Not all nationalisms are equal, after all. Combined with a collectively homogenising belief in ethnicity, nationalism becomes a basis to undo the normative order of democracy. In the terms used by Norbert Elias, nationalism can be described as ‘one of the most powerful, if not the most powerful, social belief systems of the nineteenth and twentieth centuries’. It represents a world view constructed in particular along the ascribed collective identity of language, culture, religion and history, which facilitates the social creation, political mobilisation and psychological integration of larger associations of solidarity – such as, in recent times, the nation. The nation initially functions merely as an ‘imagined community’ (Anderson 1983) and ‘order conceived in thought’ (Wehler 2001: 13), which develops through the inclusion of the traditions of an association of rulers and is transformed by nationalism, gradually and continually, into a unit of action. As a phenomenon of the modern period, nationalism is linked to a politicisation of the concepts of a people (Volk) and nation, whose previously separately retrievable uses in terms of specific strata and groups were standardised and, at the same time, made ideological – always in connection with an ostensible openness directed towards the future (cf. Koselleck 1992).

In this respect, nationalism as an ideology of integration creates an awareness of belonging together linked with the awareness of having a common past, common opponents and common goals for the future. The nation thereby makes a moral, political, social and historical claim as an ‘ultimate value’ (Dieter Langewiesche) or ‘ultimate instance’ (Reinhart Koselleck) and thus as the highest source of legitimacy, which cannot be undone or exceeded in its effectiveness by any other authority.

Despite all the common features of national ideology, the difference between types of nationalism, which is decisive with regard to their integrative or disintegrative effect, ultimately lies in how the relationship between inside and outside that is initially constitutive for nationalism as such is concretely expressed. This is because the question of who may and who may not belong to a nation is answered in fundamentally different ways in the civic model of the nation, as Anthony D. Smith (1991) called it, compared to the ethnic conception of the nation.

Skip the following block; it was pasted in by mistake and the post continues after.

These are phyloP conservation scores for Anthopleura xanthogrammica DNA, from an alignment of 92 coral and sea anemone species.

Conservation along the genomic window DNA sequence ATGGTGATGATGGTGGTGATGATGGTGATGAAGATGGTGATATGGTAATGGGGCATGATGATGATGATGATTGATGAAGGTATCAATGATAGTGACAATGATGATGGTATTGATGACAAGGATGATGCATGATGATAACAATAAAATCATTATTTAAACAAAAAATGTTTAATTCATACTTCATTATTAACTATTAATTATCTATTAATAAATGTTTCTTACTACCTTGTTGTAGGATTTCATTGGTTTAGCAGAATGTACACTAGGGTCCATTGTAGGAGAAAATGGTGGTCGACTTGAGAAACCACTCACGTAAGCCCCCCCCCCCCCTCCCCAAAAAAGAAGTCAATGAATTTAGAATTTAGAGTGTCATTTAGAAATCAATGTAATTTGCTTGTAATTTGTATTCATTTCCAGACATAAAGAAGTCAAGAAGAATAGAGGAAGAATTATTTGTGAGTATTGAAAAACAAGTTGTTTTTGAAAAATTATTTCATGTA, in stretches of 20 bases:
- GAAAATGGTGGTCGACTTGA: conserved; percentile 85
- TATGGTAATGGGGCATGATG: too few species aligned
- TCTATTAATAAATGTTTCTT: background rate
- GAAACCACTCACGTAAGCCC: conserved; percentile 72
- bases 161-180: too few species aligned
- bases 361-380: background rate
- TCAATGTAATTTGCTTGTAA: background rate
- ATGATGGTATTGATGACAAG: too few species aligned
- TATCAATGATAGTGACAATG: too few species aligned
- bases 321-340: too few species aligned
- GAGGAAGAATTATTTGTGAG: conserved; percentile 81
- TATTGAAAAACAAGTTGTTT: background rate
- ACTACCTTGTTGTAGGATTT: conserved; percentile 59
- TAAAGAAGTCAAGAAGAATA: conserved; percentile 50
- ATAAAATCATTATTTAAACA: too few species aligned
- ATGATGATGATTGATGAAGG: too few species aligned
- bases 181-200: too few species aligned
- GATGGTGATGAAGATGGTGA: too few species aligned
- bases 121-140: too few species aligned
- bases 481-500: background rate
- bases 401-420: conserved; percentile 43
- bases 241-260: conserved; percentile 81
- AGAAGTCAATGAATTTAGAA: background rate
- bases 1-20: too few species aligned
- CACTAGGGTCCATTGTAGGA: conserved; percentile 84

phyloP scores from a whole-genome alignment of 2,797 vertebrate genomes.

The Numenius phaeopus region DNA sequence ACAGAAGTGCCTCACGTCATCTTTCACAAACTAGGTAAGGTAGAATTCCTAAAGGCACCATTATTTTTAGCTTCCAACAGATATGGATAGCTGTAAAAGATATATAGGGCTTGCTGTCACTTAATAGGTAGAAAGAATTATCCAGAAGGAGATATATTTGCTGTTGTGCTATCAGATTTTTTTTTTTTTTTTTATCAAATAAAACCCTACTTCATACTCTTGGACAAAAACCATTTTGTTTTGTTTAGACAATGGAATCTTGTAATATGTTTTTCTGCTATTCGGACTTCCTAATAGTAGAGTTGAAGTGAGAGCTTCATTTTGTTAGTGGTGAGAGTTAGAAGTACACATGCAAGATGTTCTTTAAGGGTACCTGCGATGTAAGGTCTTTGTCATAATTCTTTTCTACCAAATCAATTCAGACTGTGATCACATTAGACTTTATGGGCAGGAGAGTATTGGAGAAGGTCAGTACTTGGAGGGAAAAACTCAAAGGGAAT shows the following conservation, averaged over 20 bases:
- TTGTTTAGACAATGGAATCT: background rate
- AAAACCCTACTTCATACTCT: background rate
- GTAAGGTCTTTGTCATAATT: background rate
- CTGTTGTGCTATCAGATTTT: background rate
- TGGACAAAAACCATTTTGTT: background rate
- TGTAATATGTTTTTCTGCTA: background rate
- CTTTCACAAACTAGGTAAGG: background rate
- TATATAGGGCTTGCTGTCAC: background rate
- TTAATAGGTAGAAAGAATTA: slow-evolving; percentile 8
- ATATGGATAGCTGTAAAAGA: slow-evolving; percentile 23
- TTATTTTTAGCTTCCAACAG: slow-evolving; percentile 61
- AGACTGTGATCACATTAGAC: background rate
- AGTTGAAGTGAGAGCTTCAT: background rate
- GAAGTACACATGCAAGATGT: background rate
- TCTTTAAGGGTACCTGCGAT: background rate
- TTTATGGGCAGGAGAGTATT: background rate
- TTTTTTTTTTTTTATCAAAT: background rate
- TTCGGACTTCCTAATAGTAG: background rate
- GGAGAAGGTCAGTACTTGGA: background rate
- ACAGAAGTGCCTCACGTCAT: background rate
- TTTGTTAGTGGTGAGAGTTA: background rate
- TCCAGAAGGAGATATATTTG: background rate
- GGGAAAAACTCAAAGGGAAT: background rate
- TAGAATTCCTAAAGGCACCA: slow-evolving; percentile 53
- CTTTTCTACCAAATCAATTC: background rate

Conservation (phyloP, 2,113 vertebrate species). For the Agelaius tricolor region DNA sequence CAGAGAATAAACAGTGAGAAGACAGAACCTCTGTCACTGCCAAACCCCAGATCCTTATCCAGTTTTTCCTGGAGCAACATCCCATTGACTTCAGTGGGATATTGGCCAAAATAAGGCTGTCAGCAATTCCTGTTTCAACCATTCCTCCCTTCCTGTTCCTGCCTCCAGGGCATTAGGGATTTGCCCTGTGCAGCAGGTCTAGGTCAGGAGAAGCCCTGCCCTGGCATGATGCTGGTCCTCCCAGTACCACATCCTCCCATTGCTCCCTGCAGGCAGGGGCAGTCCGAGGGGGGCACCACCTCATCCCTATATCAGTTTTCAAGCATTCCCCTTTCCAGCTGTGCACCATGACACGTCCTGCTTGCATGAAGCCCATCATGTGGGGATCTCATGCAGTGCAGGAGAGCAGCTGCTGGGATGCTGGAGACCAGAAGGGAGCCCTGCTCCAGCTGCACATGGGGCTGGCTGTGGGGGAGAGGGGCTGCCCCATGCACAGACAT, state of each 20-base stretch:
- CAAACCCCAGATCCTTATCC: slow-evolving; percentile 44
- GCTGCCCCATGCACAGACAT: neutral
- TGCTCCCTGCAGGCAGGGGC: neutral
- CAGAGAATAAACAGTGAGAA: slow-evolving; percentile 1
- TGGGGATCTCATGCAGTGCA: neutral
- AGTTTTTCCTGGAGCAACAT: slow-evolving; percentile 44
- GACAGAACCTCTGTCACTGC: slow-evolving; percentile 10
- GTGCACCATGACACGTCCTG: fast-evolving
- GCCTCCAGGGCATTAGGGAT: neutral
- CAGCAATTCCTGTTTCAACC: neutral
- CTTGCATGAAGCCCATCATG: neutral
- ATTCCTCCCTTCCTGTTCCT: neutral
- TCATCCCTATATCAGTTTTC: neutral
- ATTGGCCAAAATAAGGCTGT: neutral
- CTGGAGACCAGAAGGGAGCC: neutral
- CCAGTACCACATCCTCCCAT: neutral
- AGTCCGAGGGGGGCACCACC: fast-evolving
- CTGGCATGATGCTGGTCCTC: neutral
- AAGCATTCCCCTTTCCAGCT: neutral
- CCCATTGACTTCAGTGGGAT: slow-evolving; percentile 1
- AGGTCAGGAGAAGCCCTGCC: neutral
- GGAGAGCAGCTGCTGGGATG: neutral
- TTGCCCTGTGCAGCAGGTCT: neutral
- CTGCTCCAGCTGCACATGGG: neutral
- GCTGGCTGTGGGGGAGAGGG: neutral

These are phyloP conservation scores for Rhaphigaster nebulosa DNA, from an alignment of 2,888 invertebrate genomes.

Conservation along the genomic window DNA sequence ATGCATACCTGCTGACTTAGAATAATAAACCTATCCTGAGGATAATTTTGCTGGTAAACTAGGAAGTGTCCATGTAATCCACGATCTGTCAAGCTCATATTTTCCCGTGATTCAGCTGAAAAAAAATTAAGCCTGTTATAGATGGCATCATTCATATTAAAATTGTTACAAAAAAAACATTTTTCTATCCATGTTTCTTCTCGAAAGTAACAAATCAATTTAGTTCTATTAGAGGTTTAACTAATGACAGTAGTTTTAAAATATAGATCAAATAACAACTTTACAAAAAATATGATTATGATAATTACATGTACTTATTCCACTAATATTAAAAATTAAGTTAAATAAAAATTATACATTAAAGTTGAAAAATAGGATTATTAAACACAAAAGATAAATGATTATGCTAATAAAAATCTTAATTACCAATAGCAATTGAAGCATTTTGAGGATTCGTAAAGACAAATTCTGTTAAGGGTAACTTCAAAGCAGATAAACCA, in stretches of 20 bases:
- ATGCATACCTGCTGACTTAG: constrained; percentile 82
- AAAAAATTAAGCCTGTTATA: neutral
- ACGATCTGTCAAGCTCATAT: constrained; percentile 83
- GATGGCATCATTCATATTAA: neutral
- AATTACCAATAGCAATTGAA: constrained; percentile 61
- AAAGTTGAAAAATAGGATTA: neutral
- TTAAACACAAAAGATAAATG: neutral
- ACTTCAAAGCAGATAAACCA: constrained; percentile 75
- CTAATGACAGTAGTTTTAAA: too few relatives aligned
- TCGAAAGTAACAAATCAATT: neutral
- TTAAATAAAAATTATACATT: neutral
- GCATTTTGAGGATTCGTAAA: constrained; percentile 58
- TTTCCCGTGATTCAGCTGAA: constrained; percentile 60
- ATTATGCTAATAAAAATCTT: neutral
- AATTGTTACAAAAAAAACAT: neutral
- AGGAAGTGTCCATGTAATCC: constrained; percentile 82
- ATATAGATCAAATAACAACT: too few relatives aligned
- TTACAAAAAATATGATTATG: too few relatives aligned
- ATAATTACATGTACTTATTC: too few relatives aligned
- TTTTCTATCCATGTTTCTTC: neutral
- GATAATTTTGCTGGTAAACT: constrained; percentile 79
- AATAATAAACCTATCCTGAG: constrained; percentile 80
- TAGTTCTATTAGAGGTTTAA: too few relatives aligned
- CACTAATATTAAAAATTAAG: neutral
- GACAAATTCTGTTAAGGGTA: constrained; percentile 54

Ideally, the civic nation justifies its conceptions of inclusion and exclusion through political commitment and a declared will to belong to the nation, and it binds these to the free self-determination of the individual, thus guaranteeing a homogeneous normative order as well as social heterogeneity. In the theory of the ethnic nation, on the other hand, the nation is based on an ethnic interpretation of the nation as a people. The concept of a people is not understood here in its pre-modern, situational meaning in the sense of masses or subjects, but in its existential, völkisch meaning as a ‘people of culture and blood’. This ethnic nationalism strives for an identity and homogeneity between members of the ethnic group, the territory the group inhabits and its formal affiliation to the respective state organisation. It is, in other words, structurally disintegrative and directed against the factual reality of modern societies as socially heterogeneous places of continuous migration; it aims to compel social homogeneity and thus a homogeneous reality that never actually exists.

The moment of ethnicity is crucial here, especially as the constitutive foundation of the people understood as the most comprehensive possible ethnic collective. This view regards ethnic differentiation as a genuine feature of human existence. As a postulate, its theoretical core is the assumption that human social bonds have an inescapably ethnic basis. Ethnicity thus becomes a ‘question of being’, as Eugeen Roosens (1995: 35) puts it. In this respect, this position rejects the universalist postulate of equality and assumes that an essentialist ethnic difference and ethnic determination of human beings underlies all political and social action. The focus here is on an understanding of the ‘ethnic community of fate’ as a natural community, which rejects an orientation towards the individual as subject.